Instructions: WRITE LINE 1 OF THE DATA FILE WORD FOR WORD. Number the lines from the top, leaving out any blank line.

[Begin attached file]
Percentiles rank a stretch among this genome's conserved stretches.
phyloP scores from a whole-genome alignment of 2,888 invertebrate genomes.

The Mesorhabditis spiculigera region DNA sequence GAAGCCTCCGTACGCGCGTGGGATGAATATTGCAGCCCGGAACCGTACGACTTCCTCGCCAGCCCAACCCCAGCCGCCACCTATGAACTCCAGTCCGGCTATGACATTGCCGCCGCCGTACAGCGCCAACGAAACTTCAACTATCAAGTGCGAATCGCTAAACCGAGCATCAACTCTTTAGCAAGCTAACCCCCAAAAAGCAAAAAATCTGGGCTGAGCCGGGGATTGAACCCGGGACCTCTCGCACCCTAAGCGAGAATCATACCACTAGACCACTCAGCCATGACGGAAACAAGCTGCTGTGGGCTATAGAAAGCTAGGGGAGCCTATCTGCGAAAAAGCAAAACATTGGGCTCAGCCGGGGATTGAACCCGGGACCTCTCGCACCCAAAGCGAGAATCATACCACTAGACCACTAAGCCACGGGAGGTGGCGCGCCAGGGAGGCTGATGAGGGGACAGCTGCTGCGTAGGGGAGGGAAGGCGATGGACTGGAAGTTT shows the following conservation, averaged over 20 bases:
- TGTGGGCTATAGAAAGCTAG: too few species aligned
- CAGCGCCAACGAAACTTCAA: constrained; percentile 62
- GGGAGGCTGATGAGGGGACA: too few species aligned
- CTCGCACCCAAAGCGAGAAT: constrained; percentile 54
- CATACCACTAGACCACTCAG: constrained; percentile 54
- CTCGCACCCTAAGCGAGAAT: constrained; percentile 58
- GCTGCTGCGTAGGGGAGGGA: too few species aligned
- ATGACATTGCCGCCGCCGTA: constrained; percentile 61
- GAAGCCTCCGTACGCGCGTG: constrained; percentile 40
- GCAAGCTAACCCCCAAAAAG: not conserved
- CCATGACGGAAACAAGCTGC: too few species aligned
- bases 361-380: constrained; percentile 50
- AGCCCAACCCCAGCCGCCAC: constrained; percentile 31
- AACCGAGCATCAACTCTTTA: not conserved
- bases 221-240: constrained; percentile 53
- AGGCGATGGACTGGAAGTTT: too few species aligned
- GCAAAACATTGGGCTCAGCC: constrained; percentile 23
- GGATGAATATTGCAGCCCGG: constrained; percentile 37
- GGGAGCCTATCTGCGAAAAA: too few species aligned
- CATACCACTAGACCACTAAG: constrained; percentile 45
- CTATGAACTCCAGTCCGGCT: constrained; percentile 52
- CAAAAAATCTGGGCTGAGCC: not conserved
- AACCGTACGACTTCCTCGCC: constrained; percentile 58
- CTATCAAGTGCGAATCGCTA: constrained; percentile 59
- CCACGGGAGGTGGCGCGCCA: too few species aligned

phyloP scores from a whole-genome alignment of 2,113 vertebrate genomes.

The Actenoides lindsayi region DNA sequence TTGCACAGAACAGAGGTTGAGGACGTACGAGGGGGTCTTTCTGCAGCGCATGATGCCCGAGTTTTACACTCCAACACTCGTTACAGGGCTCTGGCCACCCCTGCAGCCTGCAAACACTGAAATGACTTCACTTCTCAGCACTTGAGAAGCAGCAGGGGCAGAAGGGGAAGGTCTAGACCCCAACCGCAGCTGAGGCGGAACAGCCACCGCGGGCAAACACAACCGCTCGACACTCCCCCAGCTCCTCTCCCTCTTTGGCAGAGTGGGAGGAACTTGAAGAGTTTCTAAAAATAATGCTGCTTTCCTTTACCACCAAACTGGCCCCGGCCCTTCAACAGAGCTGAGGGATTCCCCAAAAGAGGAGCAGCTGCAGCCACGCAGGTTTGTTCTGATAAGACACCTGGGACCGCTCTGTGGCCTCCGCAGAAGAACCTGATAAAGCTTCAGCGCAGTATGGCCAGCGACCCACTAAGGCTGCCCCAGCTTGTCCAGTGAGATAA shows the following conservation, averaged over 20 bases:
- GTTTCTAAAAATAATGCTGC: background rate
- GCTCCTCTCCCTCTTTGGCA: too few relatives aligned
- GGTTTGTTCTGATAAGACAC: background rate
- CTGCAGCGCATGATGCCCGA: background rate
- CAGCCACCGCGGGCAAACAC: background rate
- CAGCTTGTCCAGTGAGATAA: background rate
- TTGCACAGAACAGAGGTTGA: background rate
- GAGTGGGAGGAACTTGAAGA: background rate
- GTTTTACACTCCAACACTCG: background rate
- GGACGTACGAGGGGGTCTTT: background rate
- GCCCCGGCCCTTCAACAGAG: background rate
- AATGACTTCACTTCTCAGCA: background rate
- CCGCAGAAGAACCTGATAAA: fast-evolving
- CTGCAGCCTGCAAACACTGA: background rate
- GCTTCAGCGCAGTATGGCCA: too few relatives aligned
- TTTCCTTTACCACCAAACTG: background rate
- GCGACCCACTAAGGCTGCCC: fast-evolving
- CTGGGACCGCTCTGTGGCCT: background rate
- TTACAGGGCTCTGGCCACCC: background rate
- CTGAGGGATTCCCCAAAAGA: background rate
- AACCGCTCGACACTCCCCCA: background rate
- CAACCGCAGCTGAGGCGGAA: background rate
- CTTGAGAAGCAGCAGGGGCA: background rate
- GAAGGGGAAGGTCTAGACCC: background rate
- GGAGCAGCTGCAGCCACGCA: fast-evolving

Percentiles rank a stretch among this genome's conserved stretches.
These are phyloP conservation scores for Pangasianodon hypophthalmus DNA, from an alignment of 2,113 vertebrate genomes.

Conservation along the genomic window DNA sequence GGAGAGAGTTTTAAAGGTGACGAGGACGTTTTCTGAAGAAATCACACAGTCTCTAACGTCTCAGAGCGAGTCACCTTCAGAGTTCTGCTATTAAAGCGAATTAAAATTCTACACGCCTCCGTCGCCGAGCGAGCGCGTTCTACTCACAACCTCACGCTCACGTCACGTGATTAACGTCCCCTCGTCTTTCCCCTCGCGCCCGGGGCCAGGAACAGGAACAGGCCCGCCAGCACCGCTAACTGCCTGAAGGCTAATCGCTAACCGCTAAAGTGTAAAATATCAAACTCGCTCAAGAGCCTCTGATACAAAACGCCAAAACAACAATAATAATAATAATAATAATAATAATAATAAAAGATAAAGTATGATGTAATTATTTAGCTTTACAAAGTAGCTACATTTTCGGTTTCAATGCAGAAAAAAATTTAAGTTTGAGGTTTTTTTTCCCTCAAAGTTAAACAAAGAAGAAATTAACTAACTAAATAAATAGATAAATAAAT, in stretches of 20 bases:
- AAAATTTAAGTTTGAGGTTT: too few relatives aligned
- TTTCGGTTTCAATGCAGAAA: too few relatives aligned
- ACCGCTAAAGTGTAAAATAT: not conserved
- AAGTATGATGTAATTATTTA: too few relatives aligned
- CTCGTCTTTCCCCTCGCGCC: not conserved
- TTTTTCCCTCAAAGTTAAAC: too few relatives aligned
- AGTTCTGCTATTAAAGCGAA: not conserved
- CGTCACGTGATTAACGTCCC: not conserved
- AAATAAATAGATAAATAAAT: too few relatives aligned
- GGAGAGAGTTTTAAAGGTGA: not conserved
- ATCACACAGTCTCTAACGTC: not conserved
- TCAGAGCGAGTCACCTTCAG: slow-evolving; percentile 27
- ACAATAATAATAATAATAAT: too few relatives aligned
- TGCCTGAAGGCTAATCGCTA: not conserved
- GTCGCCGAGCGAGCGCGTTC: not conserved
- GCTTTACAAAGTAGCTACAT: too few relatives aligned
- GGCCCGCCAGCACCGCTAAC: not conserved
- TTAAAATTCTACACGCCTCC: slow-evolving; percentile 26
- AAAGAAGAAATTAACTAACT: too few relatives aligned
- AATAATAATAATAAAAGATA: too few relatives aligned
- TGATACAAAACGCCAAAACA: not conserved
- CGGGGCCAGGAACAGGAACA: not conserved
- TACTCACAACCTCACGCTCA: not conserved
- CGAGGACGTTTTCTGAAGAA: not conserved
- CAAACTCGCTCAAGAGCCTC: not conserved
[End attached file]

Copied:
Percentiles rank a stretch among this genome's conserved stretches.